What Are Bitters, And How Do You Use Them?

They're the secret weapon of the cocktail world

If you've ventured into your local cocktail bar, you've likely seen bitters on the menu. Just a few drops can turn a cocktail into an even better one. But what exactly are they, and how can you use them in the mixed drinks you make at home? Here's what you need to know.

What are bitters?

Bitters are flavored extracts made from infusing herbs, seeds, bark, roots, flowers and berries with alcohol. The liquid is highly concentrated, which is why you need only a few dashes in those mixed drinks.

Mainly used nowadays as flavoring agents, bitters were once popular natural remedies to help with digestive issues and bloating. If you have an upset stomach, drink a club soda or ginger ale with a few drops of bitters (vodka optional), and let the healing begin.

What are the best bitters brands, and where can you find them?

There are a variety of bitters to choose from, and each has its own unique qualities and flavor. Two of the most common brands are Angostura and Peychaud's, which are used in numerous classic cocktails such as the old-fashioned, Manhattan and Sazerac. If you're feeling a little more adventurous, opt for flavored bitters like fig, turmeric, grapefruit and chocolate.

Bitters can easily be found at your local liquor or grocery store, online, and in some specialty wineshops.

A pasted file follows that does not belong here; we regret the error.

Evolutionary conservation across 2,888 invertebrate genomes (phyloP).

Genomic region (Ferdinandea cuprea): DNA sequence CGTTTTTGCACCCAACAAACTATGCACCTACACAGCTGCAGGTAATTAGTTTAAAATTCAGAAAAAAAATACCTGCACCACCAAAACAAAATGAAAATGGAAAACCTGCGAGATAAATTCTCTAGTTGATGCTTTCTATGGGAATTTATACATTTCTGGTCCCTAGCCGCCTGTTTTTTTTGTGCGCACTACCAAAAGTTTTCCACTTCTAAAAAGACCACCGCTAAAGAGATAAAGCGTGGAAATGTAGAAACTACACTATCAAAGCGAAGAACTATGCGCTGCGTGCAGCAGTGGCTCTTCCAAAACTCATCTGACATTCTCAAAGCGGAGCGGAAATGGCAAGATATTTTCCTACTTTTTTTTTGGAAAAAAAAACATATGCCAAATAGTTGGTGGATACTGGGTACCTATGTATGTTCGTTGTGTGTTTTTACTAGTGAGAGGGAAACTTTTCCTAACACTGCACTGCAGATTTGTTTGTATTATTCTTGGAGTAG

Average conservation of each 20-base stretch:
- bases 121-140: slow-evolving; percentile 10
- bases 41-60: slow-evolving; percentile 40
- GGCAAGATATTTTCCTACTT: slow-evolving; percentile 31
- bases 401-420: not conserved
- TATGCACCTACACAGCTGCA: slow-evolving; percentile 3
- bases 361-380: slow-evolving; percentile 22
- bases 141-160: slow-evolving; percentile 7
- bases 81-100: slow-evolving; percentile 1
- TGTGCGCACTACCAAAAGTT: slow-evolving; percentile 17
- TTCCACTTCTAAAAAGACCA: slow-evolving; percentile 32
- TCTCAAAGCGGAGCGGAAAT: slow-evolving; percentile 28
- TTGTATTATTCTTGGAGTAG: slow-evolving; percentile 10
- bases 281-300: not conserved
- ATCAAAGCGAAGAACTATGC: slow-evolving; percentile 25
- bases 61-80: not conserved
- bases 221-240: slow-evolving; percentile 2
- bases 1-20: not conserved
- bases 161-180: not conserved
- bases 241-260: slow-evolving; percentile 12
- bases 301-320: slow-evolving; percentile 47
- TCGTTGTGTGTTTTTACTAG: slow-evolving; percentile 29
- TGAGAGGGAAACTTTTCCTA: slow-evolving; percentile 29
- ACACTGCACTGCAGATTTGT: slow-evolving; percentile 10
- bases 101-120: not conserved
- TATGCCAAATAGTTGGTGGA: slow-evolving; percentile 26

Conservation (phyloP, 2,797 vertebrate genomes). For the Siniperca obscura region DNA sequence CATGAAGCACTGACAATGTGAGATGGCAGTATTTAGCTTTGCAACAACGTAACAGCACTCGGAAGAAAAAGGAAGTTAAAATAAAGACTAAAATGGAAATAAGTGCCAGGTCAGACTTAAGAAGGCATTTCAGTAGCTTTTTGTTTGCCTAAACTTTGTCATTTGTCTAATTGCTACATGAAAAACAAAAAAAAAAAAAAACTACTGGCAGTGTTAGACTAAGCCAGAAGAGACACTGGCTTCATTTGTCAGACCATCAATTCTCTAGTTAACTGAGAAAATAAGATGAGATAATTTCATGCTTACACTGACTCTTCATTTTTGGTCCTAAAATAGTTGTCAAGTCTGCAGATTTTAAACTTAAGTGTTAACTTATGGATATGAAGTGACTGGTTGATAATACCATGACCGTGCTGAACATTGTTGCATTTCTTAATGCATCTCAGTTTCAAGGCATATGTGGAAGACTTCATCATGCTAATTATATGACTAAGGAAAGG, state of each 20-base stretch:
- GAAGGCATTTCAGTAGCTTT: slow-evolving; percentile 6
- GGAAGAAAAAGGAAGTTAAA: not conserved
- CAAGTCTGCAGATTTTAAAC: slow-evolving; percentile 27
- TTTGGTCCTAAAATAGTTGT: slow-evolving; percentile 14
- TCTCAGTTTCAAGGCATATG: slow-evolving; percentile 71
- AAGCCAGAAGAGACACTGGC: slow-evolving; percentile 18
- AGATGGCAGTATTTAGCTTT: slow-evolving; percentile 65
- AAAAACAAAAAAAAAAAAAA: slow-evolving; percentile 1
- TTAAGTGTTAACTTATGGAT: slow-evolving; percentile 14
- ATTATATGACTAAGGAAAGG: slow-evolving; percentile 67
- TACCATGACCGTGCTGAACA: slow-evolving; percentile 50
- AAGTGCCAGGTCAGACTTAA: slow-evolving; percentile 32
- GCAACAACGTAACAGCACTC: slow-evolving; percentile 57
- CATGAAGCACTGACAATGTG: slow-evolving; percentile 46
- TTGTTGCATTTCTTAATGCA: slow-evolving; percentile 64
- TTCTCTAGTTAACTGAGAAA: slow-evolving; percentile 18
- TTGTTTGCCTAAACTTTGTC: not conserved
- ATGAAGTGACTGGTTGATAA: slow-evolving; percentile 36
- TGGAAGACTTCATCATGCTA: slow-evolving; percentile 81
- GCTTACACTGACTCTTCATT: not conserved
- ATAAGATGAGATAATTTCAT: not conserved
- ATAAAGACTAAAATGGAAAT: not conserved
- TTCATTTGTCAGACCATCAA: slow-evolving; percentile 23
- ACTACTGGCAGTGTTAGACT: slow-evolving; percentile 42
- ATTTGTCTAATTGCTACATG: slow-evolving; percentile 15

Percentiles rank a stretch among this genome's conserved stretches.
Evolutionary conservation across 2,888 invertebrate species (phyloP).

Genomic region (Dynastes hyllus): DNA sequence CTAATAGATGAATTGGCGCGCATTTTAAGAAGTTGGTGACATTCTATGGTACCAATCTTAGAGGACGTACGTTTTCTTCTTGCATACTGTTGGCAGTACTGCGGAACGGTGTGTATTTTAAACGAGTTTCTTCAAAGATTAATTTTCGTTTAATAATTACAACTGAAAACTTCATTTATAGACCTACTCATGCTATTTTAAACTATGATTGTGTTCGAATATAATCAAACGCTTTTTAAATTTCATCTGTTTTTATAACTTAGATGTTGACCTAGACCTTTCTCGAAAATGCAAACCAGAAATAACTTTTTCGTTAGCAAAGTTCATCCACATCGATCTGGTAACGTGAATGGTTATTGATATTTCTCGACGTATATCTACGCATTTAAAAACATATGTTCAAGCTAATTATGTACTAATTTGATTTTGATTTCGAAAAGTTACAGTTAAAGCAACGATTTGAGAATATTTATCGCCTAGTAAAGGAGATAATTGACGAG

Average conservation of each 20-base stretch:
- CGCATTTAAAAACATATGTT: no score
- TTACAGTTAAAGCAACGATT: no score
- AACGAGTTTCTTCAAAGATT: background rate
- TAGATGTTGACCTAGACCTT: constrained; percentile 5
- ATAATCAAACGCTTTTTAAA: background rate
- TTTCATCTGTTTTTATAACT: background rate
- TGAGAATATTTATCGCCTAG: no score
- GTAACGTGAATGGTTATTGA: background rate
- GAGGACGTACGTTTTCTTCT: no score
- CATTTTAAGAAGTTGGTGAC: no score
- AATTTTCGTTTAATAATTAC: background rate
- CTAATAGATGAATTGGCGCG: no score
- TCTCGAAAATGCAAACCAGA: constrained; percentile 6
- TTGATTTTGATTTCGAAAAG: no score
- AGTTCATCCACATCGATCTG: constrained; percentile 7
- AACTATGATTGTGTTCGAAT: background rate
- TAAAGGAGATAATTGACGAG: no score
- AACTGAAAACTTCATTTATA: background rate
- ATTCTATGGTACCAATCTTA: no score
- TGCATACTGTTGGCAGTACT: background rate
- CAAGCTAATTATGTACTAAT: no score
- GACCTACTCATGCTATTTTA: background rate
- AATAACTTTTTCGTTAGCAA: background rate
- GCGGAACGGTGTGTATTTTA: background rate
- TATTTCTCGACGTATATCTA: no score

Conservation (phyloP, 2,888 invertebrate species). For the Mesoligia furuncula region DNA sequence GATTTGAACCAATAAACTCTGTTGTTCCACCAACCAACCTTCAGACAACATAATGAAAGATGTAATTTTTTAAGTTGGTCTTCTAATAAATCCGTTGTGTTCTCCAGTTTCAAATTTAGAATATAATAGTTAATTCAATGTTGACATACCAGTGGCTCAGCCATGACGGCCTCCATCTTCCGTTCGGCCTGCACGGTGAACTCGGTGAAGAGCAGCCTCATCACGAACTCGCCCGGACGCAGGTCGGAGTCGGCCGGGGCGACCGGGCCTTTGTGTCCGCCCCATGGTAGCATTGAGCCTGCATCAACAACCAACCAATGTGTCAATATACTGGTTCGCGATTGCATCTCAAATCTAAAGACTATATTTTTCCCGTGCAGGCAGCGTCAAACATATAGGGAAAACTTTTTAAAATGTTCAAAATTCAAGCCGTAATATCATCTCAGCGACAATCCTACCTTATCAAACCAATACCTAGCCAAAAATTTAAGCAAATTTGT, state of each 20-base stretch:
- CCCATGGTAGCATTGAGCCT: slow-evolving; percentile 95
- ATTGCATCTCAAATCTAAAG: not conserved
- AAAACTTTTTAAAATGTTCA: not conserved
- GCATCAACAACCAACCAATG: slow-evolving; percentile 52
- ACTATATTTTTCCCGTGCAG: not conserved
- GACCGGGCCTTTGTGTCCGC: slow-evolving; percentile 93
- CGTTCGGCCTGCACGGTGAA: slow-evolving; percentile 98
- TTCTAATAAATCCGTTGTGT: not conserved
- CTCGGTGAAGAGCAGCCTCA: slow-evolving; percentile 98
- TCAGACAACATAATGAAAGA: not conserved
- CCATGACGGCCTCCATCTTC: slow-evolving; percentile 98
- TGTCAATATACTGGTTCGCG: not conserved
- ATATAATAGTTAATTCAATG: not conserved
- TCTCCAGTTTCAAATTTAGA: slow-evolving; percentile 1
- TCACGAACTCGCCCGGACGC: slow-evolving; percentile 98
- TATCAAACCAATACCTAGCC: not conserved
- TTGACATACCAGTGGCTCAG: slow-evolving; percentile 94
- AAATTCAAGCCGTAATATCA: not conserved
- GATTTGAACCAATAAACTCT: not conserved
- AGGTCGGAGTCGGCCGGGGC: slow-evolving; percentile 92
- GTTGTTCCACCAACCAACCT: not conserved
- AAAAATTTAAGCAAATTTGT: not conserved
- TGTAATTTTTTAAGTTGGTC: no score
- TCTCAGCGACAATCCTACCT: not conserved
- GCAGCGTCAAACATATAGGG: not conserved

Can I make my own bitters?

If you're the kind who likes to infuse your own olive oil or make homemade vanilla extract, making bitters should be your next project. First, pick out your preferred flavoring ingredients, such as herbs, spices, roots, fruits and nuts. Secondly, get yourself a neutral, high-proof spirit, such as vodka or whiskey. For a hint of sweetness, you can also add items like raisins or molasses, or add liquid sweeteners at the end.

Combine all the roots, bark and spices into a airtight jar with the alcohol, and store it in a cool, dark place. Depending on the ingredients, the infusion can take up to a month. Make sure to give it a little shake each day to help distribute the flavors. Once it's ready, strain the liquid through a cheesecloth and store it in a clean jar.

For a deeper flavor, repeat this process by heating the solids in a pot on the stove with water. Strain the second batch through a cheesecloth and add it to the first batch, little by little, until you get the taste you want.